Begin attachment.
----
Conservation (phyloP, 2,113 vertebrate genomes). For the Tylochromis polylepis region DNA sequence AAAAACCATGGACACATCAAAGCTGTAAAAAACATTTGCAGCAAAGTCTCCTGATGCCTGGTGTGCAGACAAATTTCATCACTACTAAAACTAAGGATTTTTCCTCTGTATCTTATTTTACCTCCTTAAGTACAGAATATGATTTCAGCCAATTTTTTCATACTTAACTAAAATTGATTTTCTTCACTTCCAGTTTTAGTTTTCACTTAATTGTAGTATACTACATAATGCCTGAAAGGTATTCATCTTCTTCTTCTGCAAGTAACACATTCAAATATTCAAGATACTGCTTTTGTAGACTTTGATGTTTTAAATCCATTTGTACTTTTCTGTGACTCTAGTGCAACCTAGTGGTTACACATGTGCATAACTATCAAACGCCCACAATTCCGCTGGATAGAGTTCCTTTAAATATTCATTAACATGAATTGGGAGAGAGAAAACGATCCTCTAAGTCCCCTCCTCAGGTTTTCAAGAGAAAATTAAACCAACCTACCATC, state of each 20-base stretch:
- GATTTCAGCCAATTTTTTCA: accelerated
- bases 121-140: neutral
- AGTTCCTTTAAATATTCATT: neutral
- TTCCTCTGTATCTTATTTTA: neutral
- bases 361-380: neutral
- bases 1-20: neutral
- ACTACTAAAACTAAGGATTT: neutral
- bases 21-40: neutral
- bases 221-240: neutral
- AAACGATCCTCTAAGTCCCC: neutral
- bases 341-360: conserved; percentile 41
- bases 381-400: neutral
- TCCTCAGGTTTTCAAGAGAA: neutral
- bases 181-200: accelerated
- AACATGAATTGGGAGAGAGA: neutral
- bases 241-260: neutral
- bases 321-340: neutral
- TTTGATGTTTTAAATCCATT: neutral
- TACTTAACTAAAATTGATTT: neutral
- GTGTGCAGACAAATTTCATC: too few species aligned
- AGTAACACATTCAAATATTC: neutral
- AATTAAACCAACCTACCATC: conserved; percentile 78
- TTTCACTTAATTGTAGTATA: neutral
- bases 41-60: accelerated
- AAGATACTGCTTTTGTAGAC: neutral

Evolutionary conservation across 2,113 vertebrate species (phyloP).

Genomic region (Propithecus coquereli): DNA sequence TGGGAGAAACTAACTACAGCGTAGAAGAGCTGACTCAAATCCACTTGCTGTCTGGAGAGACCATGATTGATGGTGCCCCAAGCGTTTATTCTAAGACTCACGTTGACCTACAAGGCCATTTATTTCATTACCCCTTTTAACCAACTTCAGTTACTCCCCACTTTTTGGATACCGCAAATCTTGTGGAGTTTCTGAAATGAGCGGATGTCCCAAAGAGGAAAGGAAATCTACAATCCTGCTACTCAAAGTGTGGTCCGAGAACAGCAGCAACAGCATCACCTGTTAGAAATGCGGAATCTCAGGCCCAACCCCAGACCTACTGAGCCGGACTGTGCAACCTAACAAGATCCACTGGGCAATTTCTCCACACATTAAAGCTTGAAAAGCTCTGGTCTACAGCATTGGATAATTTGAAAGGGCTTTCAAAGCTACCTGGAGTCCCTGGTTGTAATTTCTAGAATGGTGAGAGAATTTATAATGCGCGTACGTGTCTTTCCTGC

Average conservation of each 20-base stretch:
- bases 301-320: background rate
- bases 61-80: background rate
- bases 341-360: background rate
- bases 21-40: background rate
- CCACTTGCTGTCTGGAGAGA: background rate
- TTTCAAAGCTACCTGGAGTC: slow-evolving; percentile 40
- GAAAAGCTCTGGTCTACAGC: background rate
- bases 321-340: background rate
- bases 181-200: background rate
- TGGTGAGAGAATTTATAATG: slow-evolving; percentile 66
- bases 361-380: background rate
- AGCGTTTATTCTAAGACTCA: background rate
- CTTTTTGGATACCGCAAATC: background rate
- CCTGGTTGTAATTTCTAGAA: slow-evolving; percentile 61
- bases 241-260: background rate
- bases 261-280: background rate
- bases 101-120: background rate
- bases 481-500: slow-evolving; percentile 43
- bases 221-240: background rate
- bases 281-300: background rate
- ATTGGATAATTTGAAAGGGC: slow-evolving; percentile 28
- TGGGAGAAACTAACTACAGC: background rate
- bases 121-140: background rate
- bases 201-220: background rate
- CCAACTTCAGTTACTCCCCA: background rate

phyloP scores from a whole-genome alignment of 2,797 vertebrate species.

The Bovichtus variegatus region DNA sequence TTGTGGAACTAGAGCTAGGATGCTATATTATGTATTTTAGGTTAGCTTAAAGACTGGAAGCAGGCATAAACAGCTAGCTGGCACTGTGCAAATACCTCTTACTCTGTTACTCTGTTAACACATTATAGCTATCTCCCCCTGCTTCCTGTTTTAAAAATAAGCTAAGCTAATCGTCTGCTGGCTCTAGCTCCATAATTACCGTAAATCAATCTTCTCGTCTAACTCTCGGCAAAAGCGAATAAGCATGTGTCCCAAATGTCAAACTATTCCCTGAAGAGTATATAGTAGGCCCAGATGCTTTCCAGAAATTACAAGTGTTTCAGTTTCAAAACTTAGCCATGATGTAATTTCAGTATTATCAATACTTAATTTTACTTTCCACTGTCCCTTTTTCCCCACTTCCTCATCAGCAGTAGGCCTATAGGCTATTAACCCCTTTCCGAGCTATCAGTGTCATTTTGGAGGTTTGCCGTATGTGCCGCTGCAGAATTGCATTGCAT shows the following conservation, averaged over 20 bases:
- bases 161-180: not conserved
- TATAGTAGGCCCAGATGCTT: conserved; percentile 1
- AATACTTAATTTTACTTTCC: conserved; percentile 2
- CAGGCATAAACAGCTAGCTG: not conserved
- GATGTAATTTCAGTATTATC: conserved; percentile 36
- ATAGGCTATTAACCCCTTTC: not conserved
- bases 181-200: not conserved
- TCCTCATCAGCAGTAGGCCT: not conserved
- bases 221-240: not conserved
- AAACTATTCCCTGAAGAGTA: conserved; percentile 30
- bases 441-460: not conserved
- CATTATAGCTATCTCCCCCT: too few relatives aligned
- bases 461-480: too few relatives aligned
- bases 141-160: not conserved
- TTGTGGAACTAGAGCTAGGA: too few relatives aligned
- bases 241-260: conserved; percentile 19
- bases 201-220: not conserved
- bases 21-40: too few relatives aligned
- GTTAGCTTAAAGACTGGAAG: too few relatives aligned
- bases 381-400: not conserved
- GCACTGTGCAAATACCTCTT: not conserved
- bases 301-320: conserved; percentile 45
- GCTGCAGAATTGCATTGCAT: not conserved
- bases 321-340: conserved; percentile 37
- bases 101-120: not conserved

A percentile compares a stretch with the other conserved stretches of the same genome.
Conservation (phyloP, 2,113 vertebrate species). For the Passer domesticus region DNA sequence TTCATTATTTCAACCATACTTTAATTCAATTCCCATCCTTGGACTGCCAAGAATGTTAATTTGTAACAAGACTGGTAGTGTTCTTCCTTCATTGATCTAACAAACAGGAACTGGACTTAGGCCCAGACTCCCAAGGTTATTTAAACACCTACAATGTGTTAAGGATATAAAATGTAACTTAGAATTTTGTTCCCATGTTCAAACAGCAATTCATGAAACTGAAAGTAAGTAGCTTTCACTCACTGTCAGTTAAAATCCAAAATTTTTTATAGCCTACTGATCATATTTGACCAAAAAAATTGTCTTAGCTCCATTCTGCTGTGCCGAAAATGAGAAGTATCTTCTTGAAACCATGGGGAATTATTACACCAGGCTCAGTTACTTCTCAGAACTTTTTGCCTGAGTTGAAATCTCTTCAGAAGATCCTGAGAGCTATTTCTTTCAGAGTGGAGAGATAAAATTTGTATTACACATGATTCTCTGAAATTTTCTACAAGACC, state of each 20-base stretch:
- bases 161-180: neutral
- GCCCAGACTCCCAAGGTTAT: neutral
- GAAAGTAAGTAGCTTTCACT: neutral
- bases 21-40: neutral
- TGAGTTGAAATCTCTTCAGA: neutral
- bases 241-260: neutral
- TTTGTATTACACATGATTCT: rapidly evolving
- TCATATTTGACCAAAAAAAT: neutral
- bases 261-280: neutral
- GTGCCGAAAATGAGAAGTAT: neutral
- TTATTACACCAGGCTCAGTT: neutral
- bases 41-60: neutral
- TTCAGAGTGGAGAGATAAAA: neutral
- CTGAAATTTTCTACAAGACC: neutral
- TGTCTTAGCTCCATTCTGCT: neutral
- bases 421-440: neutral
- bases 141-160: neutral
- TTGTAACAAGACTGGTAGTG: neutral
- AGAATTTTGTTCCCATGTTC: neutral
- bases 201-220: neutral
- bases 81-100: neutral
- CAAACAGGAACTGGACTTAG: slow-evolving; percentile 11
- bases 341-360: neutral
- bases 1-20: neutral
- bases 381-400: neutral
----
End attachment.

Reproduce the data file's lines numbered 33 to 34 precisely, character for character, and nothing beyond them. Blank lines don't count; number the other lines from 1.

- bases 21-40: background rate
- CCACTTGCTGTCTGGAGAGA: background rate